Real or not, purported hack on US military is a coup for Islamic extremists

The Twitter and YouTube accounts belonging to the US Central Command were compromised on Monday by people who claimed they hacked sensitive US military PCs and leaked confidential material in support of the Islamic State.

The compromised CENTCOM Twitter account contained graphics and text supporting the Islamic State in Iraq and Syria (ISIS), and it warned the US to expect more hacks. It was carried out by a person or group dubbed the CyberCaliphate. Central Command is one of nine unified commands in the US military. With its area of responsibility covering Afghanistan, Iraq, Syria, and Iran, it leads the US campaign against Islamic State extremists. Monday's attacks appeared to be carried out by the same group that earlier this month commandeered the Twitter accounts of CBS affiliate WBOC-TV and the Albuquerque Journal.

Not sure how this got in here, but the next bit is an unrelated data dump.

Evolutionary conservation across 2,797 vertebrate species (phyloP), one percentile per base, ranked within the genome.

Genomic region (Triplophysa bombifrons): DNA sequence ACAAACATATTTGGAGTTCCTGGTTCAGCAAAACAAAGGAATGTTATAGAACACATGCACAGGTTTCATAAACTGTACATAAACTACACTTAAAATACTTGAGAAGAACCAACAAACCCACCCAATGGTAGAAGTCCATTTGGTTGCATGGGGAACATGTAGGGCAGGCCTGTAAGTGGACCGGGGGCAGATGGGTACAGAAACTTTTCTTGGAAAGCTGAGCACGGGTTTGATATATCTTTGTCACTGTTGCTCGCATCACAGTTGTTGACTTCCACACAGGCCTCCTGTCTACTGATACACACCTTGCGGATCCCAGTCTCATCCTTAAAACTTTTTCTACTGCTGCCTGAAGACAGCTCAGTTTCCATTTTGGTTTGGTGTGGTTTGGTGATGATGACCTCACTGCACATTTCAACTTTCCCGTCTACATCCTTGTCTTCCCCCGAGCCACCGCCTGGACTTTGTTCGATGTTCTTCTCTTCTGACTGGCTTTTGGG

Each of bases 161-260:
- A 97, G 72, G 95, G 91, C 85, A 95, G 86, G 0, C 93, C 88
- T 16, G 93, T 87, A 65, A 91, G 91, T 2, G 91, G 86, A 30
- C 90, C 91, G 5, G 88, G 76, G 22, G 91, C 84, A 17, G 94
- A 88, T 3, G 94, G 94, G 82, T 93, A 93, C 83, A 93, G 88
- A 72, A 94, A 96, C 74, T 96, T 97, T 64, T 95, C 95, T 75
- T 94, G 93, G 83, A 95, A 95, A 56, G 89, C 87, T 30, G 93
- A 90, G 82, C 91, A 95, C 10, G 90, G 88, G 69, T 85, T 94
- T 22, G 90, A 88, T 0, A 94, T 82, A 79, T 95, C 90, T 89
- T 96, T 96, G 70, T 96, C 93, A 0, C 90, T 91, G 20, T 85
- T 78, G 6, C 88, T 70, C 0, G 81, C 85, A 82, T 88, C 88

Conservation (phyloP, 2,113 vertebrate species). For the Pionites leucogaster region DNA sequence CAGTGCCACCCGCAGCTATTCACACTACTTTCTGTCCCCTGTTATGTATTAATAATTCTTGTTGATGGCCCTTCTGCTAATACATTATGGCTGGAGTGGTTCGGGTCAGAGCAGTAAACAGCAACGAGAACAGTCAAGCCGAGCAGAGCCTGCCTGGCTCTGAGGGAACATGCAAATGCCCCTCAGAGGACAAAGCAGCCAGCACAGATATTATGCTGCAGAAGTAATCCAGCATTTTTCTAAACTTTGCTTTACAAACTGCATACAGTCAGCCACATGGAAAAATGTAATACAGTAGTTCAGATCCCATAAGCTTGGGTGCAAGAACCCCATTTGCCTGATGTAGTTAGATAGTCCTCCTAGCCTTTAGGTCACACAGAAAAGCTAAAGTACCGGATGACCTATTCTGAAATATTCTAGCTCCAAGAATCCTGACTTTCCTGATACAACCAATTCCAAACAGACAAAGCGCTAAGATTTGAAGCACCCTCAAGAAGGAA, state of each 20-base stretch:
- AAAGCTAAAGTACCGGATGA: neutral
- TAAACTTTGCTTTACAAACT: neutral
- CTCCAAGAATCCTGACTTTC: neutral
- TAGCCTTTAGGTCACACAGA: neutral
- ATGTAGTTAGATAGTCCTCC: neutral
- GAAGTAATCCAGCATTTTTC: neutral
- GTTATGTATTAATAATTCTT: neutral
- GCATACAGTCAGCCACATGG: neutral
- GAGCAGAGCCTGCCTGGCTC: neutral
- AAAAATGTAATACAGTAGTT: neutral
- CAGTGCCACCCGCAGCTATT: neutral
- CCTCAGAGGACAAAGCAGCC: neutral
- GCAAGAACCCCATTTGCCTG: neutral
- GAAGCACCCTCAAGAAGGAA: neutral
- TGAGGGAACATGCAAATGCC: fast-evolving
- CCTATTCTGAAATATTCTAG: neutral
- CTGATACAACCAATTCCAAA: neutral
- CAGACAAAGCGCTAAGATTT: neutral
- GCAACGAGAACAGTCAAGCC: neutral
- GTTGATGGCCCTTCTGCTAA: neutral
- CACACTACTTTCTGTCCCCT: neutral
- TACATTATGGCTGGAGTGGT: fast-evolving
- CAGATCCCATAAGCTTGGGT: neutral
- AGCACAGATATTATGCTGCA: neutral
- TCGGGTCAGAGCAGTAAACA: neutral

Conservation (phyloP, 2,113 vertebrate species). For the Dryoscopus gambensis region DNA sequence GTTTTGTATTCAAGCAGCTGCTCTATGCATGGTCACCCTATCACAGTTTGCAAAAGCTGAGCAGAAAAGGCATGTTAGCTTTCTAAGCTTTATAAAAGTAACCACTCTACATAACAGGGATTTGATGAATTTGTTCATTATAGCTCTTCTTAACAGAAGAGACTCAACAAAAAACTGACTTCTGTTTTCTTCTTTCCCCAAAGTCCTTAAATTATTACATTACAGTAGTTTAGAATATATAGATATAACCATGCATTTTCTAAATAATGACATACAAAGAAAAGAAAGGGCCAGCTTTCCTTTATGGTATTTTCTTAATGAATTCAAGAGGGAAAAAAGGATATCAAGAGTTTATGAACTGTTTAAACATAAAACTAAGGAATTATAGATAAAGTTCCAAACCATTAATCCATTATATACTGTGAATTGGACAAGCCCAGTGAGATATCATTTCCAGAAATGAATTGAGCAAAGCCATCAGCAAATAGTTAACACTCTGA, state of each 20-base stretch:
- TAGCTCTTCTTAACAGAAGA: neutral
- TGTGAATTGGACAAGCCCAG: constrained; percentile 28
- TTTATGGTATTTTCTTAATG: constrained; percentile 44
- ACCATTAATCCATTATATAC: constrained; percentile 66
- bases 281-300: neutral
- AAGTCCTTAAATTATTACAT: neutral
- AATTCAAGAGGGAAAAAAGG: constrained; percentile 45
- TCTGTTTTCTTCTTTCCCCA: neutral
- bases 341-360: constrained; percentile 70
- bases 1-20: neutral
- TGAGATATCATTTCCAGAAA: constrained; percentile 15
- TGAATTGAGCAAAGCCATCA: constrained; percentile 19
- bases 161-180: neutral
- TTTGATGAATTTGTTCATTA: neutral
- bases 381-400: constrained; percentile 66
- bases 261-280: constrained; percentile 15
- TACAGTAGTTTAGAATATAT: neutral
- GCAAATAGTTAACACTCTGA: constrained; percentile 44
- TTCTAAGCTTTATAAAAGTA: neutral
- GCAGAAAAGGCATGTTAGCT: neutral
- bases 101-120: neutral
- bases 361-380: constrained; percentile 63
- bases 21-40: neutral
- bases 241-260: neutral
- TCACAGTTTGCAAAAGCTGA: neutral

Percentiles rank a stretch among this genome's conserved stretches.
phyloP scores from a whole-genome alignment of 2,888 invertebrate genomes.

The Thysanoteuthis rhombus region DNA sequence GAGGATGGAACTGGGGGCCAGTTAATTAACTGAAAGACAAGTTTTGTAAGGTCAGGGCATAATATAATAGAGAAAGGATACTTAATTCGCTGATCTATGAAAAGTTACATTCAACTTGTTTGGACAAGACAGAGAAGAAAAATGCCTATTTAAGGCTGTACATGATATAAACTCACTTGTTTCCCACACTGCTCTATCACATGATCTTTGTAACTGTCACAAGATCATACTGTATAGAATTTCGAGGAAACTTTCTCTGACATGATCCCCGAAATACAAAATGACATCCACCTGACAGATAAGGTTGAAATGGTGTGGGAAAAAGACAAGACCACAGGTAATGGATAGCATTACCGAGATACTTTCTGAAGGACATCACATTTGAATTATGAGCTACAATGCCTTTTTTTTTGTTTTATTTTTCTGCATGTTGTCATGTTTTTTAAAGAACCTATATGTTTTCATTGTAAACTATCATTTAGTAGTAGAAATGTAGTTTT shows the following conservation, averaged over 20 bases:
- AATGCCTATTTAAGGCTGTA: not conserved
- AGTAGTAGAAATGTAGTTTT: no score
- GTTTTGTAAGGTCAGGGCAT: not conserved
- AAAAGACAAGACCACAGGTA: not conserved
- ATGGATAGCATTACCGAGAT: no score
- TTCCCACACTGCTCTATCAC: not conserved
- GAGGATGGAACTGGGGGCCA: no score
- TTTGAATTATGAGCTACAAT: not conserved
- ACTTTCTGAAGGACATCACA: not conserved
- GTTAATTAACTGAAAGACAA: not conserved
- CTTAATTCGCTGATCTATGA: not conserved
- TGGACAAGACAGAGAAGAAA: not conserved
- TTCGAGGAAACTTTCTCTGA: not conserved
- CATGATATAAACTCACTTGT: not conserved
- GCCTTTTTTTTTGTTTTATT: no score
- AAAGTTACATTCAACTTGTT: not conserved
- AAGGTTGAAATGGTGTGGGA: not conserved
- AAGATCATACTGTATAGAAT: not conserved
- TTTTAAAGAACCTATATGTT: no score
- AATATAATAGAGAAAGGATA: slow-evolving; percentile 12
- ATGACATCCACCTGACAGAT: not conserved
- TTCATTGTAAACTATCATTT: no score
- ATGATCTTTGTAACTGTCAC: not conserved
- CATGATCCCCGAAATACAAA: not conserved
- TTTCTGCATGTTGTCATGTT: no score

At the time this post was being prepared, there was conflicting evidence supporting the claim that anything more than CENTCOM's Twitter and YouTube accounts were compromised. Files linked in a post on Pastebin contained what appeared to be rosters of US military personnel, including contact information for Army commands and retired Army generals. A separate series of documents, contained in a folder titled war-scenarios, showed PowerPoint slides that appeared to be related to war games exercises involving China, North Korea, and regions in Africa, Indonesia, and the Caspian. One slide in a file titled SOCOM_Africa_Scenario.ppt was dated January 12, 2015. It proposed a CIA operation in Congo and Southern Africa dubbed "Operation Cakewalk" to seize yellowcake uranium. CENTCOM officials confirmed the compromise of the social networking accounts but told CNN none of the leaked documents appeared to be classified.

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